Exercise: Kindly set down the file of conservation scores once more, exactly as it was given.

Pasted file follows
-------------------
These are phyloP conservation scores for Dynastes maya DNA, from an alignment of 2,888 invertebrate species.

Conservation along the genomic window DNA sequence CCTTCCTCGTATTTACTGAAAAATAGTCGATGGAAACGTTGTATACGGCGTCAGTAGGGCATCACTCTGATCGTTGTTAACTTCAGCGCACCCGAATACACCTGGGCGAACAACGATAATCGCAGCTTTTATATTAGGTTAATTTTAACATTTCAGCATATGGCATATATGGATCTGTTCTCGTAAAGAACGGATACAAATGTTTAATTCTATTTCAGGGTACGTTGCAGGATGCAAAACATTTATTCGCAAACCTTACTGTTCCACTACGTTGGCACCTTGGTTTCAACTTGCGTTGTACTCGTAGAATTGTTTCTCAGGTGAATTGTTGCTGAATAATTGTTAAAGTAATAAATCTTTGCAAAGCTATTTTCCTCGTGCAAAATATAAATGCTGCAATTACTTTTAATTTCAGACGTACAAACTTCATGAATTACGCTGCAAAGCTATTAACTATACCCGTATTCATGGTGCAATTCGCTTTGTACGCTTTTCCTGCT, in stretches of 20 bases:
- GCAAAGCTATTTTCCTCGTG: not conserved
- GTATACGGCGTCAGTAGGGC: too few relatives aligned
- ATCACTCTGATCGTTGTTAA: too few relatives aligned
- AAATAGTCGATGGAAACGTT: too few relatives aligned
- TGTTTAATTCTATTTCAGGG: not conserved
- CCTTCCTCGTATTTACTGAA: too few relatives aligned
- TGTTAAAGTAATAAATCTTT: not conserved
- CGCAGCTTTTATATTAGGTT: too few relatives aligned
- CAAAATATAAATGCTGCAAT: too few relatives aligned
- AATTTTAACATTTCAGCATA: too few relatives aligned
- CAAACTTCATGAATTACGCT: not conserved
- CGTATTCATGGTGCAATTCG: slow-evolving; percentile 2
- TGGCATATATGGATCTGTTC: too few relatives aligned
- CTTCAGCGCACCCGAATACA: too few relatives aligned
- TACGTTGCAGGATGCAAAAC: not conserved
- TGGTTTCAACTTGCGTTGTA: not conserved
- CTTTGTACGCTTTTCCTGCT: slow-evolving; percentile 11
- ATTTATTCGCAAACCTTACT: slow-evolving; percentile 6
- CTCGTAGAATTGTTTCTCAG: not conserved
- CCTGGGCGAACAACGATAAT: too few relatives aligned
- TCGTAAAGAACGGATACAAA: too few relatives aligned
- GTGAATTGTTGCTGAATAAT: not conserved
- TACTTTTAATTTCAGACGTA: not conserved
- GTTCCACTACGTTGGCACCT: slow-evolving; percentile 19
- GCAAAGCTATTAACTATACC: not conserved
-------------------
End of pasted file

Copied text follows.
These are phyloP conservation scores for Dynastes maya DNA, from an alignment of 2,888 invertebrate species.

Conservation along the genomic window DNA sequence CCTTCCTCGTATTTACTGAAAAATAGTCGATGGAAACGTTGTATACGGCGTCAGTAGGGCATCACTCTGATCGTTGTTAACTTCAGCGCACCCGAATACACCTGGGCGAACAACGATAATCGCAGCTTTTATATTAGGTTAATTTTAACATTTCAGCATATGGCATATATGGATCTGTTCTCGTAAAGAACGGATACAAATGTTTAATTCTATTTCAGGGTACGTTGCAGGATGCAAAACATTTATTCGCAAACCTTACTGTTCCACTACGTTGGCACCTTGGTTTCAACTTGCGTTGTACTCGTAGAATTGTTTCTCAGGTGAATTGTTGCTGAATAATTGTTAAAGTAATAAATCTTTGCAAAGCTATTTTCCTCGTGCAAAATATAAATGCTGCAATTACTTTTAATTTCAGACGTACAAACTTCATGAATTACGCTGCAAAGCTATTAACTATACCCGTATTCATGGTGCAATTCGCTTTGTACGCTTTTCCTGCT, in stretches of 20 bases:
- GCAAAGCTATTTTCCTCGTG: not conserved
- GTATACGGCGTCAGTAGGGC: too few relatives aligned
- ATCACTCTGATCGTTGTTAA: too few relatives aligned
- AAATAGTCGATGGAAACGTT: too few relatives aligned
- TGTTTAATTCTATTTCAGGG: not conserved
- CCTTCCTCGTATTTACTGAA: too few relatives aligned
- TGTTAAAGTAATAAATCTTT: not conserved
- CGCAGCTTTTATATTAGGTT: too few relatives aligned
- CAAAATATAAATGCTGCAAT: too few relatives aligned
- AATTTTAACATTTCAGCATA: too few relatives aligned
- CAAACTTCATGAATTACGCT: not conserved
- CGTATTCATGGTGCAATTCG: slow-evolving; percentile 2
- TGGCATATATGGATCTGTTC: too few relatives aligned
- CTTCAGCGCACCCGAATACA: too few relatives aligned
- TACGTTGCAGGATGCAAAAC: not conserved
- TGGTTTCAACTTGCGTTGTA: not conserved
- CTTTGTACGCTTTTCCTGCT: slow-evolving; percentile 11
- ATTTATTCGCAAACCTTACT: slow-evolving; percentile 6
- CTCGTAGAATTGTTTCTCAG: not conserved
- CCTGGGCGAACAACGATAAT: too few relatives aligned
- TCGTAAAGAACGGATACAAA: too few relatives aligned
- GTGAATTGTTGCTGAATAAT: not conserved
- TACTTTTAATTTCAGACGTA: not conserved
- GTTCCACTACGTTGGCACCT: slow-evolving; percentile 19
- GCAAAGCTATTAACTATACC: not conserved